Figure 2. Synaptobrevin in the choanoflagellate Salpingoeca rosetta. (a) Domain architecture of Salpingoeca rosetta synaptobrevin and Homo sapiens synaptobrevin 1 and 2. (b) Sequence alignment of the SNARE motif of S. rosetta synaptobrevin and H. sapiens synaptobrevin 1 and 2. The 15 layers (highlighted in blue including layers −1 to −7 and layers +1 to +8) important for SNARE complex formation are shown. The conserved arginine residues forming the ionic 0 layer are shown in green. (cc″) Apical view of an S. rosetta cell stained with antibodies against (c) tubulin (grey) and (c′) synaptobrevin (yellow). (c″) Merged. (dd″) Lateral view of a different S. rosetta cell stained with antibodies against (d) tubulin and (d′) synaptobrevin. (d″) Merged. The dashed square in (d″) indicates to position of (h). (ee″) A rosette colony of S. rosetta stained with the same antibodies as in (c). The orange arrows indicate a basal synaptobrevin signal. (e) Tubulin. (e′) Synaptobrevin. (e″) Merged. The dotted square in (e″) indicates the position of (f). (f) Synaptobrevin-positive vesicles are in close contact with tubulin-positive cytoskeletal filaments. (g) TEM image showing the close contact between apical vesicles and tubulin filaments; av, apical vesicles; tf, tubulin filaments. (h) Image of a 3D reconstruction of the apical region of an S. rosetta cell. Apical vesicles are coloured in orange, tubulin filaments in light grey and the soma in half-transparent grey. Close contacts of vesicles and cytoskeletal filaments are indicated with white asterisks. The scale bar is 1 µm. Sros, Salpingoeca rosetta; Hsap, Homo sapiens.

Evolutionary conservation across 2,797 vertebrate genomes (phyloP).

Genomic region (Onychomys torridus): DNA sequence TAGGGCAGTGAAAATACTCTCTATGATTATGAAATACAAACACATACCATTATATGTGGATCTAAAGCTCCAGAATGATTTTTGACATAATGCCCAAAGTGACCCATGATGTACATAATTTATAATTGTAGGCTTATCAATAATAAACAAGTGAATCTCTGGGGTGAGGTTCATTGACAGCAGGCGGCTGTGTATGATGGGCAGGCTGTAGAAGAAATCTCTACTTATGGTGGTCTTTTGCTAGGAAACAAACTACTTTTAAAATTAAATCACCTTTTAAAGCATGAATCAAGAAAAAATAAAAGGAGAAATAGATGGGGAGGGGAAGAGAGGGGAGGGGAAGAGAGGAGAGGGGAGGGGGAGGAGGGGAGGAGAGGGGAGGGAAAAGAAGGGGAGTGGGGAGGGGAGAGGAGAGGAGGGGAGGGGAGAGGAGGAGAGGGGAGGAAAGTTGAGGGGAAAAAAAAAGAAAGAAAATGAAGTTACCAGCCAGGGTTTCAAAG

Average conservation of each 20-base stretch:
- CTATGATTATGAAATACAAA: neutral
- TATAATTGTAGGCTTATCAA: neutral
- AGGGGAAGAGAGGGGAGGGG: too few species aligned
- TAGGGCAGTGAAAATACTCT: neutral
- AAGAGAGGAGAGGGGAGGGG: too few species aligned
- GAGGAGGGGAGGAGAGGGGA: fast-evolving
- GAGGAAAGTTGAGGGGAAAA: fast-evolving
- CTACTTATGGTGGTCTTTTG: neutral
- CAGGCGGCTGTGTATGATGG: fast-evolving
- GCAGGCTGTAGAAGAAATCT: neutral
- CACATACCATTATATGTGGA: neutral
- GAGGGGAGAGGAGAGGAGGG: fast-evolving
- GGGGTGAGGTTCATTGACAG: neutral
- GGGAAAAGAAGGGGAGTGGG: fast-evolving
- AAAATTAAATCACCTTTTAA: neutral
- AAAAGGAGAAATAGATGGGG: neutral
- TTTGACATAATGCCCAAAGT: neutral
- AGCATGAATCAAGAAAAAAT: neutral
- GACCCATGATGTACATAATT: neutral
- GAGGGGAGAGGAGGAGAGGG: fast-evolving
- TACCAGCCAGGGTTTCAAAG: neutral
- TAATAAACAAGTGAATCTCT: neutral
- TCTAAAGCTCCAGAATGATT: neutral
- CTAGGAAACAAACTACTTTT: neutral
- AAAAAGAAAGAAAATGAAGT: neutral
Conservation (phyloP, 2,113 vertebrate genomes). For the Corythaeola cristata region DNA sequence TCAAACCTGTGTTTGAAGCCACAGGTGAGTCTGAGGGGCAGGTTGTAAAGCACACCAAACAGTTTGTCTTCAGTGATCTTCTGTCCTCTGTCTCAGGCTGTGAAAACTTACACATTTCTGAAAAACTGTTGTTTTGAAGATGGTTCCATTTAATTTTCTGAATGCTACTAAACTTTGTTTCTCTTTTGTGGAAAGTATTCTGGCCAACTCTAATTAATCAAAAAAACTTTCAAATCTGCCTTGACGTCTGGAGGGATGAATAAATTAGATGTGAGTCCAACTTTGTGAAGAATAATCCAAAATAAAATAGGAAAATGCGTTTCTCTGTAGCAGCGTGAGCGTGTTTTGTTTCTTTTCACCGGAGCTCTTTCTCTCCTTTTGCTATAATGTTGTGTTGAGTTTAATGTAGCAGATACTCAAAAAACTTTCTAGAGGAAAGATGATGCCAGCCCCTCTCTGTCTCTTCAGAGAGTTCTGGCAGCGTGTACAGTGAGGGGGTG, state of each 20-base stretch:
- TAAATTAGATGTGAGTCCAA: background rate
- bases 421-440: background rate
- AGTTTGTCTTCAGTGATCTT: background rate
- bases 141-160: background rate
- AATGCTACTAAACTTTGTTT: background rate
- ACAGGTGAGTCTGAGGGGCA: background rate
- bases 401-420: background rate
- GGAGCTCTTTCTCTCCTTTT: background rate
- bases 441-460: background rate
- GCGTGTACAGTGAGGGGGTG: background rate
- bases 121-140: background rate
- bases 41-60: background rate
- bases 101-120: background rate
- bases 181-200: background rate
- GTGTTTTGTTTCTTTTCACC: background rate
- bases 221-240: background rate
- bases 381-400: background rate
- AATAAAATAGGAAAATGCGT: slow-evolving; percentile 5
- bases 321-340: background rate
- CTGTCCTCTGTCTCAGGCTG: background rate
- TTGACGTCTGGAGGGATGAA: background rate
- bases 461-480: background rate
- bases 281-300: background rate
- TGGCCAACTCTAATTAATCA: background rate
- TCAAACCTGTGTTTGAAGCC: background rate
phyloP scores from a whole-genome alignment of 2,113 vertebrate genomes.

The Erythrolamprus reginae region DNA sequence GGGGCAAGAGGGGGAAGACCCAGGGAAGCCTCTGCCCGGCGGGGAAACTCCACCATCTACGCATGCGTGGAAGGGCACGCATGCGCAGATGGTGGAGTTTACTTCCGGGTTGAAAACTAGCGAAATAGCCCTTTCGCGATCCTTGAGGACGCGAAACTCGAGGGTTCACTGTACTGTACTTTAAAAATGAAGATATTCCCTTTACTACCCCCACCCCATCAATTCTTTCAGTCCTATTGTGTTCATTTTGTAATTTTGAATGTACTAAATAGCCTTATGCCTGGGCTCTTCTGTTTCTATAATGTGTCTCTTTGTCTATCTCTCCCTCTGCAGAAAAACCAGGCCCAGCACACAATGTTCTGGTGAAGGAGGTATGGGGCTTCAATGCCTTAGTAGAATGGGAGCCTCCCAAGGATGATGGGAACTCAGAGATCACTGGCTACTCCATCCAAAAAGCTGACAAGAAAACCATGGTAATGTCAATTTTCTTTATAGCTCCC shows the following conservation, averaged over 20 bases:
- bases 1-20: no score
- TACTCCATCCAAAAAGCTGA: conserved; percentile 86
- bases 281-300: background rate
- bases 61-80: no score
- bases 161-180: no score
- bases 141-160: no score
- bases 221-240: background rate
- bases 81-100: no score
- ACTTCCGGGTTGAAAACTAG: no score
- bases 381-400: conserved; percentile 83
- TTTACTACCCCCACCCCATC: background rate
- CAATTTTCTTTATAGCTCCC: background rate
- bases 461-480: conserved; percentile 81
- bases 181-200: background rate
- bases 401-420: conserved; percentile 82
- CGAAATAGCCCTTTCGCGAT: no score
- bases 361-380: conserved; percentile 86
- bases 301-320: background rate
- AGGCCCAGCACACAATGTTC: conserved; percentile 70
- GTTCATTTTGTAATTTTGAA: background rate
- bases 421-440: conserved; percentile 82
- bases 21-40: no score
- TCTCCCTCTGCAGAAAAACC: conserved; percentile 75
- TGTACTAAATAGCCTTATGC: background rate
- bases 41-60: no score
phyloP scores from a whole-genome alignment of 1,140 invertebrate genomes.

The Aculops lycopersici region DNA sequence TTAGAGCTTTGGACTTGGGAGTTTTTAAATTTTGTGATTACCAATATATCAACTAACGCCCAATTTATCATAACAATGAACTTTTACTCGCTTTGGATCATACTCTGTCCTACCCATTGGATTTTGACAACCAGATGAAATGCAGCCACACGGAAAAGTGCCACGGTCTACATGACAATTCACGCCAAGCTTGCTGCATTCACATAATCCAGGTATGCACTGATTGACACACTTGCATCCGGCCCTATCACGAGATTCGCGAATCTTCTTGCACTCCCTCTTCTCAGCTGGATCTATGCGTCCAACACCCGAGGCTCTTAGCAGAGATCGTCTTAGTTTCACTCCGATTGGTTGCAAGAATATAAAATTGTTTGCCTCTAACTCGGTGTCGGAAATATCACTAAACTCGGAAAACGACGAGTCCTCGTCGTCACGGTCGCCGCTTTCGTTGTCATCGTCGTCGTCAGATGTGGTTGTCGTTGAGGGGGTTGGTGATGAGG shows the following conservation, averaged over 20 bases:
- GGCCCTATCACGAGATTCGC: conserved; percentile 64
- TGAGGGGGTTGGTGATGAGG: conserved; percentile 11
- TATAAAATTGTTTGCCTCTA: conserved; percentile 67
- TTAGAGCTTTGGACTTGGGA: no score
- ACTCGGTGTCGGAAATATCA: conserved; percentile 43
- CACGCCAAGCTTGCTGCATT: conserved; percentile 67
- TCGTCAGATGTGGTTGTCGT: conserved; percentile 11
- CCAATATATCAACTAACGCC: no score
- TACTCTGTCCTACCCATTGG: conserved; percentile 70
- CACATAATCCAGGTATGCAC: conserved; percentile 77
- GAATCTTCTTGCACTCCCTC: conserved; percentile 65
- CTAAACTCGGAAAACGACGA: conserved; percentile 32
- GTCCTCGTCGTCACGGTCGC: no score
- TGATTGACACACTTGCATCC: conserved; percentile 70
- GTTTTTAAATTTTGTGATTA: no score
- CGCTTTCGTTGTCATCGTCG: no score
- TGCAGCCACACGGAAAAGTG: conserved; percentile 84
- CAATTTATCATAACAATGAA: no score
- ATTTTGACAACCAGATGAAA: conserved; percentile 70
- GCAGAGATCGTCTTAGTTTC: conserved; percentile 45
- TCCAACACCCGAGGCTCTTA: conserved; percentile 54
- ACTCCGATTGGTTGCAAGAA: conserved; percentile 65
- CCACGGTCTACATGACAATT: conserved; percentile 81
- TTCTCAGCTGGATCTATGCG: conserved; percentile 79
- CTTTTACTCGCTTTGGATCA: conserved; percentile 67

To assess the subcellular localization of synaptobrevin in S. rosetta by immunostaining, we raised a polyclonal antibody against the soluble portion of the protein (Syb [1-75]). To validate the specificity of the antibody, we performed western blot experiments. S. rosetta cell lysates probed with antibodies against synaptobrevin in the absence and presence of Syb [1-75] demonstrate that in the absence of Syb [1-75], the antibody recognizes a single band of approximately 11 kDa (electronic supplementary material, figure S1). Our immunohistochemical staining experiments revealed synaptobrevin localization predominantly to the apical, flagellum-bearing part of the cell (figure 2c–f). This confirms the previous results we obtained in M. brevicollis [57]. However, we also noted a weaker synaptobrevin signal localization at the basal part of the cell, suggesting the presence of secretory vesicles on two opposing sites of the cell. A very similar staining pattern was detected in S. rosetta cells of rosette colonies (figure 2e), supporting the finding detected in single cells. Additionally, we detected an overlap of the tubulin signal with single vesicles positive for synaptobrevin (figure 2e,f). This co-association of cytoskeletal (tubulin) filaments and at least apical vesicles is also present in transmission electron microscopy (TEM) sections revealed by 3D reconstruction (figure 2g,h). We did not detect synaptobrevin signals at putative plasma membrane contact sites, which are predominantly located in the median area of cell somata (figure 2e″).